Chest Pain After Throwing Up

Chest Pain After Throwing Up

Chest pain after vomiting is usually experienced due to gastritis or reflux. Sometimes indigestion can cause vomiting and chest pain. Chest pain after vomiting is usually related to stomach problems. Especially people with reflux often experience vomiting and chest pain.


If you vomit after consuming some alcoholic beverages, you may have:

Other issues may also occur.

In most cases, people experience the following:

Diarrhea – in some people, the stomach contents may stick to the lower gastrointestinal tract and block your intestines.

Irritable Bowel Syndrome – if the stomach contents get in your colon or intestine, or if the stomach contents become trapped in the small intestine, you may experience constipation. You may experience diarrhea during the day. In some cases, a flare-up of the illness is more likely.

Gastroesophageal Reflux Disease (GERD) – if you’re overweight or have heart or gastrointestinal disorders, you may have GERD. The symptoms include dry and inflamed mouth, and stomach pain or bloating. If you’re also taking antidepressants or antipsychotics, you may be more susceptible to GERD.

Stomach Cramps

Some people may have stomach pain and nausea following a meal. When you have a stomachache, you may experience:

  • A burning sensation in your stomach
  • A burning sensation in your throat
  • An unpleasant sensation in your throat
  • Chest pain

In some people, the pain is due to an obstruction in the stomach, for example, a blockage in the small intestine. Other people may experience stomach pain because they are experiencing something in the colon or because the stomach contents have been stuck to the large bowel.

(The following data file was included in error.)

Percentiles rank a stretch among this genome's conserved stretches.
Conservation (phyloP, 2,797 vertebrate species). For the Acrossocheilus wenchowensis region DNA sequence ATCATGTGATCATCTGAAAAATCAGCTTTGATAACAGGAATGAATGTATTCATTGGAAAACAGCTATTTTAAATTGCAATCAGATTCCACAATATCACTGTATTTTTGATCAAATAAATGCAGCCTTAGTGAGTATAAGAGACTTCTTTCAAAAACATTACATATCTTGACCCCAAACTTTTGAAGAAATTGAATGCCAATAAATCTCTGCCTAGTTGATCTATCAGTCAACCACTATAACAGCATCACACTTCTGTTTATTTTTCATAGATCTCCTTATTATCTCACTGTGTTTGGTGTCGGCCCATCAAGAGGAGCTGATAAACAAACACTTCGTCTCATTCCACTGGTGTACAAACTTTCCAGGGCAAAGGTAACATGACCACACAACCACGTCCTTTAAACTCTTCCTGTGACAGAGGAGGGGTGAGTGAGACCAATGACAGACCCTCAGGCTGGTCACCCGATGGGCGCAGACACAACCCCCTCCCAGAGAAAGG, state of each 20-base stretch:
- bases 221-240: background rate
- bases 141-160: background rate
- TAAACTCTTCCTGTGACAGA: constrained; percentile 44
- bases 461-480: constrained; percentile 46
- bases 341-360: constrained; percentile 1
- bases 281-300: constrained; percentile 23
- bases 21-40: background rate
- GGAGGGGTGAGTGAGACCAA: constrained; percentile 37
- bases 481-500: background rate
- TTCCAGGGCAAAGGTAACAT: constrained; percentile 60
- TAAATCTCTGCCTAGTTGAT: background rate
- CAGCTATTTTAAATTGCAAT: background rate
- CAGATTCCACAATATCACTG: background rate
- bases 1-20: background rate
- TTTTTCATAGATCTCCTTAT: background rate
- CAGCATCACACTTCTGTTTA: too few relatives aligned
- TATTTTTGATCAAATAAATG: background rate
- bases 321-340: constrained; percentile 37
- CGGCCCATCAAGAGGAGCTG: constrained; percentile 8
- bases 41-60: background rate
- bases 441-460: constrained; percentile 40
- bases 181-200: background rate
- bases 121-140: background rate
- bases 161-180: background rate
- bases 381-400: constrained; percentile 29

You may experience an “airy” cough, which is usually short and sharp. Sometimes you may experience an “airy” coughing fit of no more than 10 to 15 seconds.

What if you have a problem?

If you experience a cough that lasts for more than 15 minutes after drinking alcohol, you may need an exam by a gastroenterologist.

If you are having or experiencing these symptoms, talk to your family doctor or other health care provider about treating the problem. Symptoms may include:

  • A headache or dizziness
  • Cough
  • Headache or dizziness
  • Anemia (low levels of iron)
  • Kidney disease

Certain medications can cause nausea, vomiting, abdominal pain, or diarrhea, especially if you’ve been on them recently or you take certain NSAIDs (like ibuprofen).

The following are some common alcohol-related causes of nausea and vomiting

Eating alcohol can change the way certain nutrients are absorbed. Some foods that contain alcohol can make you more likely to vomit. If you take certain medicines (e.g. certain antidepressants), or if you eat certain foods (e.g. certain nuts) or drink alcohol, you may be more likely to have an alcoholic episode.

Certain medications or food can interfere with a person’s ability to absorb nutrients, which can cause nausea.

Sometimes you can experience nausea and vomiting from alcohol. If you’re having an episode, get medical help right away.

If you have any of these symptoms or if you have any other problems related to drinking alcohol, see your doctor as soon as possible. Symptoms may include:

  • Vomiting
  • Severe chest pain or trouble breathing
  • Dizziness or lightheadedness
  • Nausea

Other issues may also occur.

If you have or experience these symptoms, talk to your doctor or get medical help as soon as possible. Symptoms may include:

  • A headache
  • Chills
  • Headache
  • Nausea

Other issues may also occur.

If you’re worried or have concerns about drinking alcohol or using certain drugs, see your doctor. These problems can cause nausea and vomiting.